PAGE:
In the face of a projected $303 million deficit, Detroit Public Schools may have to lay off 600 teachers and close 23 schools. These measures are part of a proposal by Michigan’s financial overseer, Robert Bobb, who was named to the position in January after the schools’ superintendent was fired in December of last year.
During this decade, the system has seen its enrollment drop to just over 95,000; almost half the enrollment the system had during the late 1990s, reports the AP. The drop could be due to families leaving Detroit and the city’s students flocking to charter schools. With Bobb’s plan, approximately 7,500 students would need to change schools.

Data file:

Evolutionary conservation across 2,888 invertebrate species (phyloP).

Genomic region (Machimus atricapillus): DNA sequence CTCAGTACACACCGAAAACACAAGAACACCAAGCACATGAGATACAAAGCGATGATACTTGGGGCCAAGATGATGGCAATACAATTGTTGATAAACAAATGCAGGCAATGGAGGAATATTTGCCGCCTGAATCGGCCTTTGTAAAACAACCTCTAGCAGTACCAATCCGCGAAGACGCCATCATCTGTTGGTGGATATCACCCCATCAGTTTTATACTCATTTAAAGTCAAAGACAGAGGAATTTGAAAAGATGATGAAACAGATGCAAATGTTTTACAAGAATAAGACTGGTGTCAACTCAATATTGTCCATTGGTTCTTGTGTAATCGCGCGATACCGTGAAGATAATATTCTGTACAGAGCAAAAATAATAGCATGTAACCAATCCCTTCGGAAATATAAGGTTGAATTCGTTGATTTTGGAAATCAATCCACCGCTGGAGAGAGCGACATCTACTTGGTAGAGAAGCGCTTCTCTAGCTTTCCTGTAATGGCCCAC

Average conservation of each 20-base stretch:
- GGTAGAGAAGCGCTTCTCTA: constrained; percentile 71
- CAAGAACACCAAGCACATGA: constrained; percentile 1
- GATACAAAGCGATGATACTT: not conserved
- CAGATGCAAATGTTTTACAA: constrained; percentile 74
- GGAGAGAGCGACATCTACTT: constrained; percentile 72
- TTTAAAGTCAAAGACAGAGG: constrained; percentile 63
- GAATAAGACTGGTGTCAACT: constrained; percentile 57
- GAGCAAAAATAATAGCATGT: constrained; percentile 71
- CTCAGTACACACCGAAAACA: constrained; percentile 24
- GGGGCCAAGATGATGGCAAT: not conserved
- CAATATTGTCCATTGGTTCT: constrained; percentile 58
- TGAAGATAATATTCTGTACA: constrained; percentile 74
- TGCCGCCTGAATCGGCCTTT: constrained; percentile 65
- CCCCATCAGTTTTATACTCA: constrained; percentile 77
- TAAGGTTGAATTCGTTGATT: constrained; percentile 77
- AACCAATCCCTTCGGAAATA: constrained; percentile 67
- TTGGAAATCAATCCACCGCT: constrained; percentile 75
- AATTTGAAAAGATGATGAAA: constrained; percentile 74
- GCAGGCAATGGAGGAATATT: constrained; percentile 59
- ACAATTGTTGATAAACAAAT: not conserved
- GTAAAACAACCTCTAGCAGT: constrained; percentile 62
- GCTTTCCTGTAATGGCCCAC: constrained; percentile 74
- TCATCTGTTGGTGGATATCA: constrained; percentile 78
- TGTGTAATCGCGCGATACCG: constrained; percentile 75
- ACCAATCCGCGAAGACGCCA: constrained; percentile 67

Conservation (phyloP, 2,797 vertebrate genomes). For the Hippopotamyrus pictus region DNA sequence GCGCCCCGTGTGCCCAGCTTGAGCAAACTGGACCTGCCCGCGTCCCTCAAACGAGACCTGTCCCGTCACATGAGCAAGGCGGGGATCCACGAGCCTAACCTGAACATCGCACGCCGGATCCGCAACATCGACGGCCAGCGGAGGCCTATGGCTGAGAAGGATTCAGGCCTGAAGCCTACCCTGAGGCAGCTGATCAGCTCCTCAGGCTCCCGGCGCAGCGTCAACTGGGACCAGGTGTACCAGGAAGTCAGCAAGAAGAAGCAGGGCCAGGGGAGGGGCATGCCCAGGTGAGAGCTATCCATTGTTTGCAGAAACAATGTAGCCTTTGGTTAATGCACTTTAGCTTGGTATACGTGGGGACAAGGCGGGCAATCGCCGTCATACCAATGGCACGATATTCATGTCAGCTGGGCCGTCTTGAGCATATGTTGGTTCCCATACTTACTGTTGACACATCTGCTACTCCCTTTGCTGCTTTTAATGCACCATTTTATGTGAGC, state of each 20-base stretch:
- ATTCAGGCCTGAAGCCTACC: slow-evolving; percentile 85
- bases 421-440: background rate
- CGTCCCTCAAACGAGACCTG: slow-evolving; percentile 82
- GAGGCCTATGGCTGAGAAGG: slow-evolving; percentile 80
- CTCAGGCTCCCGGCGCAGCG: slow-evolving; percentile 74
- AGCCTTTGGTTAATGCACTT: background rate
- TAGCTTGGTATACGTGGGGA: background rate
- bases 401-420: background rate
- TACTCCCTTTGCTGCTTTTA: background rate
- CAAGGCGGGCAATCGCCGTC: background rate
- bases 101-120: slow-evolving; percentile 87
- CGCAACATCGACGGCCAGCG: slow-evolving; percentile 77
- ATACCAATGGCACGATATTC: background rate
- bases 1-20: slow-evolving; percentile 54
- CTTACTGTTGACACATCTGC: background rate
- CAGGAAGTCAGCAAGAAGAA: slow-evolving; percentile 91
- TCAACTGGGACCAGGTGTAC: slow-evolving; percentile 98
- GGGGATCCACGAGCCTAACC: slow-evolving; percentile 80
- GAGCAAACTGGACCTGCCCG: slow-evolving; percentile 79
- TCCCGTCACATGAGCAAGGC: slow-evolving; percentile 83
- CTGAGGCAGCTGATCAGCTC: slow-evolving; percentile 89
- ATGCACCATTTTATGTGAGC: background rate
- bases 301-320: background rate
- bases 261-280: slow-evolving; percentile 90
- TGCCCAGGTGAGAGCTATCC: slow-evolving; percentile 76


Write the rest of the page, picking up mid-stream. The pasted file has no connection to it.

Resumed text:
Teachers union officials appear to back Bobb’s proposal. “He’s going to make sure teachers are equipped with the materials that they need,” Keith Johnson, president of the Detroit Federation of Teachers, told the news service.
In addition, Bobb has requested $200 million from the state for improvements to the schools that will stay open. The state’s Department of Education is considering his request but has not set a timeline for a final decision, according to a spokesman.
A decision on Bobb’s proposal is set to come in early May after an April 28 town hall, reports the news service.
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